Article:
Harmony Week, we all need this
Written by Nicole Hicks, Early Years Specialist
Currently, the world is in chaos. Health warnings are circulating every corner of the media, racial tension is heightened and many people aren’t being the best versions of themselves. A level of uncertainty reigns.
That’s why this year’s annual Harmony Week, culminating in World Harmony Day on Saturday 21 March, is arguably the most important one yet.
Harmony Week celebrates cultural diversity. It’s about inclusiveness, respect and a sense of belonging for everyone.
Since its inception in 1999, there have been more than 80,000 Harmony Week events that have been held in childcare centres, schools, community groups, churches, businesses and federal, state and local government agencies across Australia alone.
To us Aussies, Harmony Week is a celebration of our multiculturalism and the strong unity between migrants and their cultures with our community and way of life.
Harmony Day is often symbolic of the colour orange. Traditionally, orange signifies social communication and meaningful conversations. It also relates to the freedom of ideas and encouragement of mutual respect.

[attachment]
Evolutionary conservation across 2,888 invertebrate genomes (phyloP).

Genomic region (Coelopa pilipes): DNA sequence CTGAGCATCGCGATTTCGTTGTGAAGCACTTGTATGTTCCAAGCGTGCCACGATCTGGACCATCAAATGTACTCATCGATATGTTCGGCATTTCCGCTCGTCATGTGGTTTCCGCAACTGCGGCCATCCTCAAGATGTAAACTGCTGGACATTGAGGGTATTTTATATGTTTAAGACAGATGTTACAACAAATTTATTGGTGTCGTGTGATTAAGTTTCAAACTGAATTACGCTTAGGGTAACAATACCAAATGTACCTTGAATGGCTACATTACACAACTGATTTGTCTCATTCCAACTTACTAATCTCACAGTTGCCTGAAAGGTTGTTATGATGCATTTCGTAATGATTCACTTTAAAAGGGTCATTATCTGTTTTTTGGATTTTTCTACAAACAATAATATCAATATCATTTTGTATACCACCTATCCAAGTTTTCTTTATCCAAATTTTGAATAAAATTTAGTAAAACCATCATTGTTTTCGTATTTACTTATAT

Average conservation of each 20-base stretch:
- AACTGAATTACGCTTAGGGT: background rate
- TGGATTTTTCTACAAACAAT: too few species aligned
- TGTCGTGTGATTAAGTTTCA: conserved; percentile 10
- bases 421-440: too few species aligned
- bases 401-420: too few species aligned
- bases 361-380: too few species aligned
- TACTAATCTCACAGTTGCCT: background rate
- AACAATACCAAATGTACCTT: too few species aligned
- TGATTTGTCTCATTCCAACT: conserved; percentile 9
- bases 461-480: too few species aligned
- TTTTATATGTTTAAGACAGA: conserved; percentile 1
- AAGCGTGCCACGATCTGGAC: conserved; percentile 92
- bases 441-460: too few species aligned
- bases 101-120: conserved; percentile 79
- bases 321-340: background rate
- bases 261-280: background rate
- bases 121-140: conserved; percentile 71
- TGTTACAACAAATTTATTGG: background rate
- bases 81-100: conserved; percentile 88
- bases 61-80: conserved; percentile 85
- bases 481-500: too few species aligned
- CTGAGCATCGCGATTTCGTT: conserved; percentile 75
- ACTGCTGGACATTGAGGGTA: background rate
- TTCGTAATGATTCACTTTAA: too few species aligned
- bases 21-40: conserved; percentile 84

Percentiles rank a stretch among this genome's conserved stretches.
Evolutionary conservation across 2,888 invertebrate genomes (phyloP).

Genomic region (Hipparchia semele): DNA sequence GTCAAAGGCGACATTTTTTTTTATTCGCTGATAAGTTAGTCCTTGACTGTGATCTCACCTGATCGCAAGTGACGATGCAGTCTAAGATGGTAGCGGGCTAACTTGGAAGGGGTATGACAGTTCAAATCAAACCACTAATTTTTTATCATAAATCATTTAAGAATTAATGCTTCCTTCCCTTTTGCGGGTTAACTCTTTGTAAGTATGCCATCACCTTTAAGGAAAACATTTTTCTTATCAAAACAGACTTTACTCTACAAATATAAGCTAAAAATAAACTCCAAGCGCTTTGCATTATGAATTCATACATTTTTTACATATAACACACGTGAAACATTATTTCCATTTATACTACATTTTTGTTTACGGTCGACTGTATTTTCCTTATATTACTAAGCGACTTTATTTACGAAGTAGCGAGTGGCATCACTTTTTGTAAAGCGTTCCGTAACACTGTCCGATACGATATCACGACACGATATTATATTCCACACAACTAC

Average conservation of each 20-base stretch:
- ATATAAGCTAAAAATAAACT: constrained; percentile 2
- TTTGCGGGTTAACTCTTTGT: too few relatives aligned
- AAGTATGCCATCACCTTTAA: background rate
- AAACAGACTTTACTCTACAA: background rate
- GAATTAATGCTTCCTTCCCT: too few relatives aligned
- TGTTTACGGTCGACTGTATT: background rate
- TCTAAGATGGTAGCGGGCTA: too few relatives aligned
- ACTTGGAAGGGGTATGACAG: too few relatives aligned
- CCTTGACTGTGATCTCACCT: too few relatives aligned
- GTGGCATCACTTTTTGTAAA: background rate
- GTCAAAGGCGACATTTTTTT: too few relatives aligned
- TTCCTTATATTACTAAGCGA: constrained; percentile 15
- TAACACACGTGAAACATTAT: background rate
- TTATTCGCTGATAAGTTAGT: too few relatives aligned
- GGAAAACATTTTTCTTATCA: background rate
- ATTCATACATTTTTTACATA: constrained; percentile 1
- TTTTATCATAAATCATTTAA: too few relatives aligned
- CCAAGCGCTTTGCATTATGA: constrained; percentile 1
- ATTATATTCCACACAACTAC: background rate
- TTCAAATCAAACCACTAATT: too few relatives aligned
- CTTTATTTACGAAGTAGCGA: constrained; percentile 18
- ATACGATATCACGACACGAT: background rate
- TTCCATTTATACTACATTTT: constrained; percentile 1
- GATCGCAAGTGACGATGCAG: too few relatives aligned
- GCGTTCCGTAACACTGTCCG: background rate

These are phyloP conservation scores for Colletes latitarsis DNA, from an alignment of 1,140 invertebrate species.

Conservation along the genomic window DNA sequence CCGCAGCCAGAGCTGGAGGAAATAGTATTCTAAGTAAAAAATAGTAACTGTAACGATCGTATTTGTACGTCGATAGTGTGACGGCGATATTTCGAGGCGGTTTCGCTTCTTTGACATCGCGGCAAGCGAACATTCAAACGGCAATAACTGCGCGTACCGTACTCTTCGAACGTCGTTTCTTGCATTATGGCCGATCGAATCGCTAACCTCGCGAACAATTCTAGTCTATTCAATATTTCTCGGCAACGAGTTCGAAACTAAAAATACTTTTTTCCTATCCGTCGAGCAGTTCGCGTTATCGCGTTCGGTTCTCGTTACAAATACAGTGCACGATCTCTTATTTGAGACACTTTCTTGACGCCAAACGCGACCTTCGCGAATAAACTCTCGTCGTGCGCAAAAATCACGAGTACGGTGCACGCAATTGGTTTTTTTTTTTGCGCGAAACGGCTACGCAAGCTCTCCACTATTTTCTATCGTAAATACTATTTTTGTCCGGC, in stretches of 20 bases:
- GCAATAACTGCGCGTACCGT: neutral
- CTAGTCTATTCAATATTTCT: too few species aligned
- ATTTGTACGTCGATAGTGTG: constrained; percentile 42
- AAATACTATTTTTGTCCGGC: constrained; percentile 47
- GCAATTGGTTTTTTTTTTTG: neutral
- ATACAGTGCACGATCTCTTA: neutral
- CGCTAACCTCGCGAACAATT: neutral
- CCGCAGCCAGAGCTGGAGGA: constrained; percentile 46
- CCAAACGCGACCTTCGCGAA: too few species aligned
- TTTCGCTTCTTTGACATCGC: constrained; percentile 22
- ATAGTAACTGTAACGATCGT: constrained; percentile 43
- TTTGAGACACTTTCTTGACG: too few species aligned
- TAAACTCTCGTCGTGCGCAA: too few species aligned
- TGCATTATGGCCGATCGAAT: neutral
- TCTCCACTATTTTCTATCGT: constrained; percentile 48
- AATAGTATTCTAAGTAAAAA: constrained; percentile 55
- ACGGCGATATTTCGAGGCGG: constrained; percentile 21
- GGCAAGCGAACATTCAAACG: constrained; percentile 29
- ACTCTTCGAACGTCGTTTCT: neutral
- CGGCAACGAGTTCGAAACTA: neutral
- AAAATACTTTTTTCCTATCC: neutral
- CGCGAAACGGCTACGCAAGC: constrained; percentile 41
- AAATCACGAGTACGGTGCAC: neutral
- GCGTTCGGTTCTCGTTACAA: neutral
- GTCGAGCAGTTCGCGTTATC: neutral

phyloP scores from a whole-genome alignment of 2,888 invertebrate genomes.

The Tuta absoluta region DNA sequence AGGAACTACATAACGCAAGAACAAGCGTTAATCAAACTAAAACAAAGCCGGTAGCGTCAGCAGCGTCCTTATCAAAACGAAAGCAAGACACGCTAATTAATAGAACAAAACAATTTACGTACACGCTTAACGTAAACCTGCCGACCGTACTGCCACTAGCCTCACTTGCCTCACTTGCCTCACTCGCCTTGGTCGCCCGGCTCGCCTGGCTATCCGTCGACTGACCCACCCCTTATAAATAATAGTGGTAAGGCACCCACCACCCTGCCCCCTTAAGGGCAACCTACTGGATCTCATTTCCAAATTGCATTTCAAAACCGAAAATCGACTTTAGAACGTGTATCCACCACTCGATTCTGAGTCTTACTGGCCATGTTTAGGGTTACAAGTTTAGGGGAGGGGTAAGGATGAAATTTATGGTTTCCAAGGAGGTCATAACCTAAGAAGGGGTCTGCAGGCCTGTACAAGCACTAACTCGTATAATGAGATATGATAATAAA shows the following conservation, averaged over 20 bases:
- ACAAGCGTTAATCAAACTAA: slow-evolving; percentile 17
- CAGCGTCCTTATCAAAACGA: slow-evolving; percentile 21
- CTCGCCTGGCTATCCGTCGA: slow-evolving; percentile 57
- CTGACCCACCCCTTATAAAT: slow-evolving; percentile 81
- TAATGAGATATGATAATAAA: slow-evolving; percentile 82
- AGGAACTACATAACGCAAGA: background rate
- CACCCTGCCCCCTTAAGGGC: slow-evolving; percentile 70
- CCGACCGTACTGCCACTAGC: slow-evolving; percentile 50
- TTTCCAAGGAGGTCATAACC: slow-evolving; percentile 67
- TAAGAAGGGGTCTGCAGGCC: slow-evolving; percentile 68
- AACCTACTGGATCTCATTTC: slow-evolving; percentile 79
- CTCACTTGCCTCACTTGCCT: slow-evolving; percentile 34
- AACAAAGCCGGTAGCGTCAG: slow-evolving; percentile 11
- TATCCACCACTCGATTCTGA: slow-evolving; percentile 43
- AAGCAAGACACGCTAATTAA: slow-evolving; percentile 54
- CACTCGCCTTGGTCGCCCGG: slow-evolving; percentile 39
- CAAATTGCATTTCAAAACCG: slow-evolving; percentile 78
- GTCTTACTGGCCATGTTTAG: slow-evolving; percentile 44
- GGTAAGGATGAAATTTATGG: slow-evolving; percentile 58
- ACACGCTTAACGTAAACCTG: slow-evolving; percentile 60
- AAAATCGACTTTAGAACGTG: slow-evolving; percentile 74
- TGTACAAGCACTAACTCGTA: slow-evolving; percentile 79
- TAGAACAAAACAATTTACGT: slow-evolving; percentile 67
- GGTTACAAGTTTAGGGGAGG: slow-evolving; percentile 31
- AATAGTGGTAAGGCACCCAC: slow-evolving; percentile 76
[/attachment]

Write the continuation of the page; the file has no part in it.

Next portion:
A lot of schools, centres, and communities choose to wear orange during Harmony Week to show their support for cultural diversity and an inclusive world.
Taken from the ABS 2016 Census Data, here are some interesting statistics about these traditions which have enriched our nation:
- Nearly half of Australians were born overseas or have at least one parent who was.
- We identify with more than 300 ancestries.
- Since 1945, more than 7.5 million people have migrated to Australia.
- 85 per cent of Australians agree multiculturalism has been good for Australia.
- Apart from English, the most common languages spoken in Australia are Mandarin, Arabic, Cantonese, Vietnamese, Italian, Greek, Tagalog/Filipino, Hindi, Spanish and Punjabi.
- More than 70 Indigenous languages are spoken in Australia.
Australia is a vibrant and multicultural place — from the oldest continuous culture of our first Australians to the cultures of our newest arrivals from all over the world. It is a country where people can experience living in a modern nation.
Australia may not have an extensive history like other countries, but it has stars in its eyes for a sparkling future. Its lifestyle is one of the most known and envied in terms of carefree living. We enjoy striking a healthy balance between work, family and leisure time.
This balance makes it possible to spend a majority of time engaging in outdoor activities rather than on work or deadlines. Whether it’s a barbecue in the sun or a surf in the ocean, Australian culture leaves you with a smile and doesn’t discriminate